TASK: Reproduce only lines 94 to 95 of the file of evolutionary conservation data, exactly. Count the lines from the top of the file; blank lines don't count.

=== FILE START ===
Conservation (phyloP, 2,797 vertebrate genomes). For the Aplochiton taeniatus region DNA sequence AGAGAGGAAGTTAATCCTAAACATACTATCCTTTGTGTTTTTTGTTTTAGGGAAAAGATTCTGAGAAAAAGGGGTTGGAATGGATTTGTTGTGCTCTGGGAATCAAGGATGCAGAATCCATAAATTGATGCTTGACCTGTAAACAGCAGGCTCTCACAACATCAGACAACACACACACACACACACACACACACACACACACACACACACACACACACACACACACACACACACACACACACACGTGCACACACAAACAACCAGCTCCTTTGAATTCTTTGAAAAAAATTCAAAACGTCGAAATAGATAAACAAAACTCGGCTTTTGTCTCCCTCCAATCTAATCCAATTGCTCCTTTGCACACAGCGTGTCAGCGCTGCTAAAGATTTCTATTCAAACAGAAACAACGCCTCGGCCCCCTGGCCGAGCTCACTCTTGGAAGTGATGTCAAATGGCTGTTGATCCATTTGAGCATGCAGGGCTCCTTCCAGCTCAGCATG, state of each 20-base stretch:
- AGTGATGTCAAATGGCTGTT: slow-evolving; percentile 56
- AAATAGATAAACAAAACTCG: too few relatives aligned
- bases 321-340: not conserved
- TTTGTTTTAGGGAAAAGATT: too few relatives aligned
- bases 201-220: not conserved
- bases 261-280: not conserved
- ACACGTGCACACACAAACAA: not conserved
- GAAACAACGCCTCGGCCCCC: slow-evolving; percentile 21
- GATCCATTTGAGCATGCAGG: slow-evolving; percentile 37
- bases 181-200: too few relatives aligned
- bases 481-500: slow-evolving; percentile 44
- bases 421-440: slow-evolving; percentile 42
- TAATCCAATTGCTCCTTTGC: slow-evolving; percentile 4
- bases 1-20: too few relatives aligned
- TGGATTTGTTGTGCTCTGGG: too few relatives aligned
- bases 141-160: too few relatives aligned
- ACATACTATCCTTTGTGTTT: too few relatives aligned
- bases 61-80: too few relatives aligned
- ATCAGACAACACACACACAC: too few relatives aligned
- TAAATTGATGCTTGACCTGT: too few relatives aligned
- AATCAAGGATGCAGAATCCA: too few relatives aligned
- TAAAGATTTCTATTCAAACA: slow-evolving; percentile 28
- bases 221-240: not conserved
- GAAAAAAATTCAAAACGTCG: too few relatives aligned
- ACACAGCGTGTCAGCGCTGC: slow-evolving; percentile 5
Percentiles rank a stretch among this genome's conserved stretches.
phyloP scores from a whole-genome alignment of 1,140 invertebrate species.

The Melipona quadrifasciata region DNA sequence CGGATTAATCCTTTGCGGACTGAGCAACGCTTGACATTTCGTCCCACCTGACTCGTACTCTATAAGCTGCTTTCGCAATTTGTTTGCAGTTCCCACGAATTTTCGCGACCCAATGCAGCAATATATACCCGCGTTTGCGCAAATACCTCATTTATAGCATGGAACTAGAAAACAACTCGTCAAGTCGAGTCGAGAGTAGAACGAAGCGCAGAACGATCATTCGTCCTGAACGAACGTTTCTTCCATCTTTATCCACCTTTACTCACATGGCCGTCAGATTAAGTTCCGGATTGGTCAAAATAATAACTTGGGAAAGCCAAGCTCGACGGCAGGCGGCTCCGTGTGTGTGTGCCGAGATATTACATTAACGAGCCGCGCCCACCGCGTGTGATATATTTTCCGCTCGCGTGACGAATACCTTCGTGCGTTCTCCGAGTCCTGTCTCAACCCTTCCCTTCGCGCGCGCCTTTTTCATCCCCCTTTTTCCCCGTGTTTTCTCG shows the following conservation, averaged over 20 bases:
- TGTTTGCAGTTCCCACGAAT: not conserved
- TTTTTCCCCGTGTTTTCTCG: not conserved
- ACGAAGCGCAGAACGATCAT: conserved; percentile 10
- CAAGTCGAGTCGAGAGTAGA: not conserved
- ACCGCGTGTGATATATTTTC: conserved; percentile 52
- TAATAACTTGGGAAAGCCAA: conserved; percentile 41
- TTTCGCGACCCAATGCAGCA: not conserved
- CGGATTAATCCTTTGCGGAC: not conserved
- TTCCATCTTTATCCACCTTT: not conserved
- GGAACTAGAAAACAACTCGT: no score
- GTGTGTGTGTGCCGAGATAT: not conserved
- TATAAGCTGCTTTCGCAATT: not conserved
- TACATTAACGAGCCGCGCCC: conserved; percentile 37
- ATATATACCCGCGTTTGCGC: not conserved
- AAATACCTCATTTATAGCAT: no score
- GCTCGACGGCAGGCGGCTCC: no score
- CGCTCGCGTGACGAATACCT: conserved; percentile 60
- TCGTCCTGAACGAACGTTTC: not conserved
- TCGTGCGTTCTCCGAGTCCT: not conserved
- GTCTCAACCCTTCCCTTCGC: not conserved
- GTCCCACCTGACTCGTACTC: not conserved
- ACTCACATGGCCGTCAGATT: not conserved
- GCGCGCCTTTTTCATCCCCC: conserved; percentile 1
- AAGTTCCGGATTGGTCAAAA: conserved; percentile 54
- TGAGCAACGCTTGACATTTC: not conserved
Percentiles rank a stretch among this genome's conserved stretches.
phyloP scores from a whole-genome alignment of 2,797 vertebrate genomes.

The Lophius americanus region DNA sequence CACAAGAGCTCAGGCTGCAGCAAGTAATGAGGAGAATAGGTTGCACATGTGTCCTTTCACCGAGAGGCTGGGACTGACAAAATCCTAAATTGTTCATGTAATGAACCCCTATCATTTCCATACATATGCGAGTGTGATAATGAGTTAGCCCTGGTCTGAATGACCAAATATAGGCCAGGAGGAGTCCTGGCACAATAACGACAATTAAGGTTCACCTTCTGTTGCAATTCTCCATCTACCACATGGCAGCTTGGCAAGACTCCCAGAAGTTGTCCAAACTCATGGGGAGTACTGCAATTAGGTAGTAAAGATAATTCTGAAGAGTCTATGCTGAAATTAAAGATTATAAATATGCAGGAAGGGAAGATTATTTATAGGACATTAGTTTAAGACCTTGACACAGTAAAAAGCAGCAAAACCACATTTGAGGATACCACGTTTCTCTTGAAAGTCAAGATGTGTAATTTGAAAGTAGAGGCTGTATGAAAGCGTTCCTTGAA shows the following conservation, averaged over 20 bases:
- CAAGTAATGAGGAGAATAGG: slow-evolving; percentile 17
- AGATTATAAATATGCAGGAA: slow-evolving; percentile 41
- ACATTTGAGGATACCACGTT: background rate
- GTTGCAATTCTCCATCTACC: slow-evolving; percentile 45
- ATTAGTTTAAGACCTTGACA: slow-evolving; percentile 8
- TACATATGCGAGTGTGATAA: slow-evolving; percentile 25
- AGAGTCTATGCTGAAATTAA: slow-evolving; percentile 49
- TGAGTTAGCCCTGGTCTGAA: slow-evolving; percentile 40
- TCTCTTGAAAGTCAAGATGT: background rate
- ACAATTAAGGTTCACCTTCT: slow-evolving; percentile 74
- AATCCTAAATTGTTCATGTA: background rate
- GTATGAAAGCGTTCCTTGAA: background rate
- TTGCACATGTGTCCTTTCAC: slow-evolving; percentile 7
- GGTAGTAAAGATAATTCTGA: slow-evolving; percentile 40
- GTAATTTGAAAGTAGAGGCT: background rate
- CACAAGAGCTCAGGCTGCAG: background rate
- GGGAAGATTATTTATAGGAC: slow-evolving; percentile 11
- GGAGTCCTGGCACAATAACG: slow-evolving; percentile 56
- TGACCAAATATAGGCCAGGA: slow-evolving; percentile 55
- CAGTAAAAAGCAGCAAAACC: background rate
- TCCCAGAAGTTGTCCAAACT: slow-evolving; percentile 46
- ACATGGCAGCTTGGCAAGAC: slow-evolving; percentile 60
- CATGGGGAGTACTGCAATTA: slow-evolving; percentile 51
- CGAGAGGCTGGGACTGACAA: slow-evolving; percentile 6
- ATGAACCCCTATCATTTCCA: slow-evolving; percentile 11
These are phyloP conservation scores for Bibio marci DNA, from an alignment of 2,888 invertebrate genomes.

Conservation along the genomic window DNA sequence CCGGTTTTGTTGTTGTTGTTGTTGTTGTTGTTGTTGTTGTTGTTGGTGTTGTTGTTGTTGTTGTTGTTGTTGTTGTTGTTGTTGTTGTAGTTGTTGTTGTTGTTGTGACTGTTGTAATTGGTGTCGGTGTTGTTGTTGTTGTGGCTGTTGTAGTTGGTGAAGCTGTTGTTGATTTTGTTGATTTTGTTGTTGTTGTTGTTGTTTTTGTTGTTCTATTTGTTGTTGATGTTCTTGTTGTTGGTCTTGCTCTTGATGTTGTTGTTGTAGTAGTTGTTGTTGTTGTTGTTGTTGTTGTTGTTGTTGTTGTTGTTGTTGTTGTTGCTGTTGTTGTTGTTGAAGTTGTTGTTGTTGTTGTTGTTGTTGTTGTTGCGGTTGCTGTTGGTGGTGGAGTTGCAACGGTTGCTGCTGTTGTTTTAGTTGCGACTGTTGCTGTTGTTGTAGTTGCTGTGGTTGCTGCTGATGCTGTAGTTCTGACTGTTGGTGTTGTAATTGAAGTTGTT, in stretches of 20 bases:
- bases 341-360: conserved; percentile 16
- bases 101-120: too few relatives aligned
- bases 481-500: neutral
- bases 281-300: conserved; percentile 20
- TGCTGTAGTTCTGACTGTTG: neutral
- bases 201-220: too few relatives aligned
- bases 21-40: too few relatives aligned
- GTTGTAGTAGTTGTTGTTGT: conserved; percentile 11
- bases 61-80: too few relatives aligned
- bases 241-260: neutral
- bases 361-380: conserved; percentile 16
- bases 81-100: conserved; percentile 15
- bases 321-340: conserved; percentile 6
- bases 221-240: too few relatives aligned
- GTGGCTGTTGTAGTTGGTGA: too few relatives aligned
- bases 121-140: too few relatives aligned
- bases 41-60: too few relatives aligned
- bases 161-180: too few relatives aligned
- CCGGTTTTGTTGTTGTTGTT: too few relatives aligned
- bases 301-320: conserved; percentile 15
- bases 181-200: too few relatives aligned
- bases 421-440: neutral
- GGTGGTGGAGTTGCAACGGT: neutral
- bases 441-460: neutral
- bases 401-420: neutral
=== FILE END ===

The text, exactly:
- bases 241-260: neutral
- bases 361-380: conserved; percentile 16